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International Trade and Agglomeration in Asymmetric World: Core-Periphery Approach

  • Alexander V. Sidorov

The paper studies the Krugman’s CP model in the weakly explored case of asymmetric regions in two settings: international trade and agglomeration processes. First setting implies that the industrial labor is immobile, while second one consider mobile industrial labor and long-run equilibria. Analytical study of both settings requires application of advanced mathematical analysis, e.g. implicit function theory. For international trade we find how equilibrium prices, production, consumption, wages and welfare for all population groups respond to shifts in all exogenous parameters: characteristics of utility function, transportation costs and degree of asymmetry in initial labor endowment. As for agglomeration process, it was found that the asymmetry in the population distribution simplifies pattern of agglomeration, making the direction of migration more definite, so the well-known ambiguity of final destination may disappear under sufficiently large extent of asymmetry. From political point of view, it means that under some conditions, openness of international trade may be harmful to immobile population of the smaller country.

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File URL: http://degit.sam.sdu.dk/papers/degit_16/c016_020.pdf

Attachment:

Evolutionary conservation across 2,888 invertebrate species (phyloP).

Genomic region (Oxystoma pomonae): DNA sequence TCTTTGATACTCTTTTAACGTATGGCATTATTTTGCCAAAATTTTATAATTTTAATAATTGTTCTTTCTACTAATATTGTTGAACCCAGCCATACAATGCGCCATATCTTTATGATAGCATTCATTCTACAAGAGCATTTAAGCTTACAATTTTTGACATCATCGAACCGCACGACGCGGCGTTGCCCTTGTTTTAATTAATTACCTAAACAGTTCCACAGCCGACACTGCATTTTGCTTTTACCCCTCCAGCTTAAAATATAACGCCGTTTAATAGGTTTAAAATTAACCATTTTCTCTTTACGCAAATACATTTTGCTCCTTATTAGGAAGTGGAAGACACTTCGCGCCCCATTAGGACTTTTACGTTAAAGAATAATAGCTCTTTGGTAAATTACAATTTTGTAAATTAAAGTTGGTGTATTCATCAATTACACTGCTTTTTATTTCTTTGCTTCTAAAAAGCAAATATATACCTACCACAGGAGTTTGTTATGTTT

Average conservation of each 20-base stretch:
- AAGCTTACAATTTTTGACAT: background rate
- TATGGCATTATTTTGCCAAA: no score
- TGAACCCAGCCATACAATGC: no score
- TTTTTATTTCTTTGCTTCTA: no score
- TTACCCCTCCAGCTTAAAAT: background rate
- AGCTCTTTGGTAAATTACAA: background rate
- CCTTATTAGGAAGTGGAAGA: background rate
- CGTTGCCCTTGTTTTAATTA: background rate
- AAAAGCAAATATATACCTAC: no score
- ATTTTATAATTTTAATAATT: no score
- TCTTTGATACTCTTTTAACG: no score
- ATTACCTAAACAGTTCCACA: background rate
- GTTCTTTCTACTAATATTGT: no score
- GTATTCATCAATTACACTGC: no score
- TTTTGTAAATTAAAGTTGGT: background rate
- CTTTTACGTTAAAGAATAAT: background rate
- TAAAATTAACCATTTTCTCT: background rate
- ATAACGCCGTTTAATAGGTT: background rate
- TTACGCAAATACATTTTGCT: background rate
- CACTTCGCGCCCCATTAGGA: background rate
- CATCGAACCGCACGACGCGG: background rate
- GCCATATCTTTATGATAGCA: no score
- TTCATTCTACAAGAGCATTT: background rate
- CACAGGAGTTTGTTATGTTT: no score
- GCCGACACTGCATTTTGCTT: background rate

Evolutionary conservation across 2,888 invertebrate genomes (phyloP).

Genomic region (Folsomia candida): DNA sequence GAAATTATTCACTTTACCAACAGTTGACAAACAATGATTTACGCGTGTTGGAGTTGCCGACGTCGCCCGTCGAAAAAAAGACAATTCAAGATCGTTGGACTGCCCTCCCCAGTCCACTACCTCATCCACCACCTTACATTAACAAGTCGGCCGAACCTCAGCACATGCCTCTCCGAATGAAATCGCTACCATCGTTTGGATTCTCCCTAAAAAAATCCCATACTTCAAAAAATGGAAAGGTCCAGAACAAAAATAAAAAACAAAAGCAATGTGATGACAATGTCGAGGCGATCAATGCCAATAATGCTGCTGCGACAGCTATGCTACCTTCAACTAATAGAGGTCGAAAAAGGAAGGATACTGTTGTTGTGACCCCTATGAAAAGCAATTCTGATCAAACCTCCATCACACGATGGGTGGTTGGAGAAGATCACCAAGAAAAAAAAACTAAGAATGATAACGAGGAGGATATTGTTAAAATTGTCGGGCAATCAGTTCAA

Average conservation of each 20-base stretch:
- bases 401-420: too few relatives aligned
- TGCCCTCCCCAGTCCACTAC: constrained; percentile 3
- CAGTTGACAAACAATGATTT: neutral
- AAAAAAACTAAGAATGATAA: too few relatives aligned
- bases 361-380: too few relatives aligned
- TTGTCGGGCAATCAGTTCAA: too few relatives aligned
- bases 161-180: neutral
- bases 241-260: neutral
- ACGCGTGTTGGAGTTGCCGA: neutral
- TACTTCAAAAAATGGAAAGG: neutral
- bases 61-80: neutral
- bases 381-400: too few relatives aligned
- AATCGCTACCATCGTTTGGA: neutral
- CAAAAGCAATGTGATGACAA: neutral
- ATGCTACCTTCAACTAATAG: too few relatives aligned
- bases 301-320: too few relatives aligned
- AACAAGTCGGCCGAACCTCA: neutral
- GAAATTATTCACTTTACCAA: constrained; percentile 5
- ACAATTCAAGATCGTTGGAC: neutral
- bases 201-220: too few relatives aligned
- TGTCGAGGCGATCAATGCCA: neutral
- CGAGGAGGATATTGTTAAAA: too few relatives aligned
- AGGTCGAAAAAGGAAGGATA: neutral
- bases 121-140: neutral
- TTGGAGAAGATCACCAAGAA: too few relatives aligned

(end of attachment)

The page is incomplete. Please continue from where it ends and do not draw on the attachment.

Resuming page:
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Paper provided by DEGIT, Dynamics, Economic Growth, and International Trade in its series DEGIT Conference Papers with number c016_020.

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Length: 22 pages
Date of creation: Sep 2011
Date of revision:
Handle: RePEc:deg:conpap:c016_020
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  1. Paul Krugman, 1990. "Increasing Returns and Economic Geography," NBER Working Papers 3275, National Bureau of Economic Research, Inc.
  2. Berliant, Marcus & Kung, Fan-chin, 2009. "Bifurcations in Regional Migration Dynamics," MPRA Paper 13053, University Library of Munich, Germany.
  3. Robert-Nicoud, Frédéric, 2004. "The Structure of Simple 'New Economic Geography' Models," CEPR Discussion Papers 4326, C.E.P.R. Discussion Papers.
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